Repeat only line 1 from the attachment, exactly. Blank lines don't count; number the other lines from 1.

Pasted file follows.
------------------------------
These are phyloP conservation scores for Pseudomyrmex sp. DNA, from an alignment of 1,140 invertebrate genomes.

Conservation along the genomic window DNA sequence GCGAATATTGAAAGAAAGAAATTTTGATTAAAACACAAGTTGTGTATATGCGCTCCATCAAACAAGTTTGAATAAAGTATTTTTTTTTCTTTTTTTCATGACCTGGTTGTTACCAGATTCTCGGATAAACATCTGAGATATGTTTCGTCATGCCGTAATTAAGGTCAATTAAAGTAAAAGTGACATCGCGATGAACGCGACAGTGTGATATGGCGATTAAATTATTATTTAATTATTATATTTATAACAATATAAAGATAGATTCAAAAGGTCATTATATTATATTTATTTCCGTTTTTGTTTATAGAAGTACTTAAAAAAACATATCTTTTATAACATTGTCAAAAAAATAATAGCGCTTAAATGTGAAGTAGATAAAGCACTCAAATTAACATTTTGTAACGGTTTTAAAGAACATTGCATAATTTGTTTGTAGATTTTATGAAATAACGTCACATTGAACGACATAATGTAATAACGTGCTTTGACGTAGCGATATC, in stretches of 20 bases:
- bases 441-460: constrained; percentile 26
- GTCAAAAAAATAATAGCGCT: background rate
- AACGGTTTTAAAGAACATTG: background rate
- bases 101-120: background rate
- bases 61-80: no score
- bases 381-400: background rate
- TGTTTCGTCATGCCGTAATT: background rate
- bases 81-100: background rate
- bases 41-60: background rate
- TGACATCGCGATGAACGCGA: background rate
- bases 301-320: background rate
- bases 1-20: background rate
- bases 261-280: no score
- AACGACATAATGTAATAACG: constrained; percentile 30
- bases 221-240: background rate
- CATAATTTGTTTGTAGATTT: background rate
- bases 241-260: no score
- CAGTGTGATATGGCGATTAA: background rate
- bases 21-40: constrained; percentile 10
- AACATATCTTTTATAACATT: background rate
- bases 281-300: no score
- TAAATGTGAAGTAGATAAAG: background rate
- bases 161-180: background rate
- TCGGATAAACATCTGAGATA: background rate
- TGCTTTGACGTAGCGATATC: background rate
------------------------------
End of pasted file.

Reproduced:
These are phyloP conservation scores for Pseudomyrmex sp. DNA, from an alignment of 1,140 invertebrate genomes.